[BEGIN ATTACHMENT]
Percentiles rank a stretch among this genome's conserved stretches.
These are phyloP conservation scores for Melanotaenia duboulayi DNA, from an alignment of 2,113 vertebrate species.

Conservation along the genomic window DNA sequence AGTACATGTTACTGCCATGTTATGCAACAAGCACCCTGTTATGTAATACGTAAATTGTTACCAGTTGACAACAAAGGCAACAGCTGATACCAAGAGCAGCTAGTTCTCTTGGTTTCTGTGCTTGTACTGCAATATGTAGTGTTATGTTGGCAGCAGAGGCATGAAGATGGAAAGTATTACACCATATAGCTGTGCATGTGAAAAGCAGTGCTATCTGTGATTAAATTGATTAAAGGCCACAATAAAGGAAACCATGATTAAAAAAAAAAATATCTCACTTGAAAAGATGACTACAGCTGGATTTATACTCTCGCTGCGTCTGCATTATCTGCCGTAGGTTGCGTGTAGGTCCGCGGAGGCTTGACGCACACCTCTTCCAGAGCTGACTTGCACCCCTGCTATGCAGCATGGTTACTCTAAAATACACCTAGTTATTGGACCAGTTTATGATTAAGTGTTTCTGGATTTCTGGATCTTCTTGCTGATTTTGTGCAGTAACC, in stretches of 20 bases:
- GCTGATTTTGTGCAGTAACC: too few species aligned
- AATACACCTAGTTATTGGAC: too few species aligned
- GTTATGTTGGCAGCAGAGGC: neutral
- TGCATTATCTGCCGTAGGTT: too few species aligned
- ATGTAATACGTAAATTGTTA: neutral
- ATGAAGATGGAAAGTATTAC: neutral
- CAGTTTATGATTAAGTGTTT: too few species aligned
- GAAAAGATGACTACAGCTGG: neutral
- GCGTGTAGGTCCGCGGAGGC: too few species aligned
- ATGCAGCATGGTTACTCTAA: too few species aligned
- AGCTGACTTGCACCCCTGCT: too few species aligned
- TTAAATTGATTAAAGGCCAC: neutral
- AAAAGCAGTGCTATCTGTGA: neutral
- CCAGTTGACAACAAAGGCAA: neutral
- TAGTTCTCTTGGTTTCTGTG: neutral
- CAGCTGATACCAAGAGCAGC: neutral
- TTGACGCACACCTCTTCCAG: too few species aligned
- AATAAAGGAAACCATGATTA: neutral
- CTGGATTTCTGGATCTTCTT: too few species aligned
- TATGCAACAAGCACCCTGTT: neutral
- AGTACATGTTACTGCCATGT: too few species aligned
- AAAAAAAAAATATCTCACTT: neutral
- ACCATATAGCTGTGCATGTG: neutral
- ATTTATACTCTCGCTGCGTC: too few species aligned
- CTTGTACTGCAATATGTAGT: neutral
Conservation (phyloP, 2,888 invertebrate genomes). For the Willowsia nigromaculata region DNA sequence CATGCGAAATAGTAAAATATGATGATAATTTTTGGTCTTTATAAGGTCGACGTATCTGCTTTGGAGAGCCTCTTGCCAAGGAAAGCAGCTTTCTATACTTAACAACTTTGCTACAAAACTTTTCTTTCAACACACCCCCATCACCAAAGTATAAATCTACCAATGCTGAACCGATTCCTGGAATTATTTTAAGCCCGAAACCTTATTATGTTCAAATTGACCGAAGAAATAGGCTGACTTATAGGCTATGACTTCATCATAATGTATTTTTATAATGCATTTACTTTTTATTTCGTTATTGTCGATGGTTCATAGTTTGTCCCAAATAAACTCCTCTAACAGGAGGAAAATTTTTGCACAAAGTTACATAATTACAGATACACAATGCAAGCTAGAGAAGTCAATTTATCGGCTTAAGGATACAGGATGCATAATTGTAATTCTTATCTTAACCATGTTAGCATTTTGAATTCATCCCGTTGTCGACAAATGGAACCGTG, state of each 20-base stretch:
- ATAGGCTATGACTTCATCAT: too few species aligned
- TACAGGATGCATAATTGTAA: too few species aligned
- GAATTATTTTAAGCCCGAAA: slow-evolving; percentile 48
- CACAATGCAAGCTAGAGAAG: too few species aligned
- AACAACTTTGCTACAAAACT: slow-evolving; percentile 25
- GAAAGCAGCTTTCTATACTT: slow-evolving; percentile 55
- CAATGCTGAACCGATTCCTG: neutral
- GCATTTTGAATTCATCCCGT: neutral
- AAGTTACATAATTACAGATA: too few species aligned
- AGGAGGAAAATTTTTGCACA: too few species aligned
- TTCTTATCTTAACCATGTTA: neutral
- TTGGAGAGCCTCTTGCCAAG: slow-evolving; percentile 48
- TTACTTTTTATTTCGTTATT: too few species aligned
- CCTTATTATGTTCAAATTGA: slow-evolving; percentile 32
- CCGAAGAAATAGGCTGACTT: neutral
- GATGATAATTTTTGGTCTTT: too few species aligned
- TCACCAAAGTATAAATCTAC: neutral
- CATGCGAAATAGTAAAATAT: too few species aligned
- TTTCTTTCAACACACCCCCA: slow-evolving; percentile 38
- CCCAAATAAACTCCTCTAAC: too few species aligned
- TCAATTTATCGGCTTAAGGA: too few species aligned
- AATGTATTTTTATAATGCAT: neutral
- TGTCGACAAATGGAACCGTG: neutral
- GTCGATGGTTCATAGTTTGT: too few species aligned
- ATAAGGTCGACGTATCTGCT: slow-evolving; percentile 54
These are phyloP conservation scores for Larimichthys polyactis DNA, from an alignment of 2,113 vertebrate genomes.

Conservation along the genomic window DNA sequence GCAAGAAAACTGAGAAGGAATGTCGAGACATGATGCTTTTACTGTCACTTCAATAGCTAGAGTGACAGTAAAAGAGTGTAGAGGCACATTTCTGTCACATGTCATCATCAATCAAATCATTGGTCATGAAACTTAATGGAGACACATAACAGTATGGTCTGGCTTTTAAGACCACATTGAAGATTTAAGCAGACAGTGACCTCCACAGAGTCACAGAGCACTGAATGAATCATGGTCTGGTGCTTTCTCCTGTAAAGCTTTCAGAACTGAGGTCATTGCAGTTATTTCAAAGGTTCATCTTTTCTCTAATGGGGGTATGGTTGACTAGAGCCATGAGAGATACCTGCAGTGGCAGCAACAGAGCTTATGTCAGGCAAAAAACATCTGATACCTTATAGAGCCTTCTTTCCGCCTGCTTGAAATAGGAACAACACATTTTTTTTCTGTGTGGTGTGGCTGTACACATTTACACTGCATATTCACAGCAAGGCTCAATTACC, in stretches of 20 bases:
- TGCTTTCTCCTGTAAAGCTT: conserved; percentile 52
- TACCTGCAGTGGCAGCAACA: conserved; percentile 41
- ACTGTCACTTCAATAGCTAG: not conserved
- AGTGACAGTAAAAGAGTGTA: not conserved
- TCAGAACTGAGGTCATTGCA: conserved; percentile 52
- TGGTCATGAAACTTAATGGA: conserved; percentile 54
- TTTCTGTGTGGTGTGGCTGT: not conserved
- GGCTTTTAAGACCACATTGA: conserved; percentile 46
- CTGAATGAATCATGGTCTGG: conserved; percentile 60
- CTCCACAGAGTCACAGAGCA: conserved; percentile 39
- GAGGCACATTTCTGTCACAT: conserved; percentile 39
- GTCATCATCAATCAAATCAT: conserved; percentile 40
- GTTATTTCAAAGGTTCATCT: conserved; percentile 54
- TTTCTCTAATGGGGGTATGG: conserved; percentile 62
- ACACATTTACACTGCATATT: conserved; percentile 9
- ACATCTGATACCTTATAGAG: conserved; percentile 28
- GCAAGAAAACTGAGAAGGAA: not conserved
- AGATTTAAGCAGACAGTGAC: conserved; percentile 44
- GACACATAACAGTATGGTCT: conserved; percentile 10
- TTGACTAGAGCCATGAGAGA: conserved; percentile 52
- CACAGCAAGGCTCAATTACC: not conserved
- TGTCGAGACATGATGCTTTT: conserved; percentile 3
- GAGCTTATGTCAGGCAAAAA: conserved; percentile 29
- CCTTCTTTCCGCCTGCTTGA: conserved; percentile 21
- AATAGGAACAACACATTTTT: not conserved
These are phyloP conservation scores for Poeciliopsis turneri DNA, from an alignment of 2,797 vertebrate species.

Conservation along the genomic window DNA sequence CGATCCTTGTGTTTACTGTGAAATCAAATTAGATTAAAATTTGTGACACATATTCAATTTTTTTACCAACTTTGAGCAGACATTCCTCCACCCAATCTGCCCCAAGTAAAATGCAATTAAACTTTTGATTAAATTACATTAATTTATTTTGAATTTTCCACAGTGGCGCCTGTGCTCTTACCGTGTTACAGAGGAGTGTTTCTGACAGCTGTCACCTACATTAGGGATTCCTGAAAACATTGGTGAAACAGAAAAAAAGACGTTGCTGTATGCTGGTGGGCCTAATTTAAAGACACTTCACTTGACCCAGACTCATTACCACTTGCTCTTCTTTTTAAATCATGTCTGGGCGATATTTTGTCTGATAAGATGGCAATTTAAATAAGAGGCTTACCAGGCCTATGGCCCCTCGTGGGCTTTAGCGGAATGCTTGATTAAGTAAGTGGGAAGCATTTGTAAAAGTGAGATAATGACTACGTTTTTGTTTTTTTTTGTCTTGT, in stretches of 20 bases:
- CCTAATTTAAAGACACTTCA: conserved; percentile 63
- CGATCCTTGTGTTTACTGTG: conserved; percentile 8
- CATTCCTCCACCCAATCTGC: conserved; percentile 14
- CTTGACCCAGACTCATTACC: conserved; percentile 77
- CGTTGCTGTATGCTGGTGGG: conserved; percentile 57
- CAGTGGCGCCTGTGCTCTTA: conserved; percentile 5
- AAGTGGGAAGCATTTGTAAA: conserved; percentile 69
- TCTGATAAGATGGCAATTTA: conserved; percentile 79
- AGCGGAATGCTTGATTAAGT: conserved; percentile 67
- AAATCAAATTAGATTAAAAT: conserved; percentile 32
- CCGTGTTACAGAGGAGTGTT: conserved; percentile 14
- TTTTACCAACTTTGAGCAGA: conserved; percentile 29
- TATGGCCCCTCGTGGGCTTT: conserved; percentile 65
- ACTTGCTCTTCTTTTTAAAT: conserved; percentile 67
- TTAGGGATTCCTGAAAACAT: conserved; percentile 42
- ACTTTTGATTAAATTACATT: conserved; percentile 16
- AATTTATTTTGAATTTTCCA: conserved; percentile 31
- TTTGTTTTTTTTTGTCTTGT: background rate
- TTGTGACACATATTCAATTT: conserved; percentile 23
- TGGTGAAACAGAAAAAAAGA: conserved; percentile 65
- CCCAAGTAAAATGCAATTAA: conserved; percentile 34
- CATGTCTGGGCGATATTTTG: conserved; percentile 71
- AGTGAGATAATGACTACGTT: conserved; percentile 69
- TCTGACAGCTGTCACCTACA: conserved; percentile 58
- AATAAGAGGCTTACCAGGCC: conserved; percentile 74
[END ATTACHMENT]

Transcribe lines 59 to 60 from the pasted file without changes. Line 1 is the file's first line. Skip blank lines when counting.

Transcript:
- ACTGTCACTTCAATAGCTAG: not conserved
- AGTGACAGTAAAAGAGTGTA: not conserved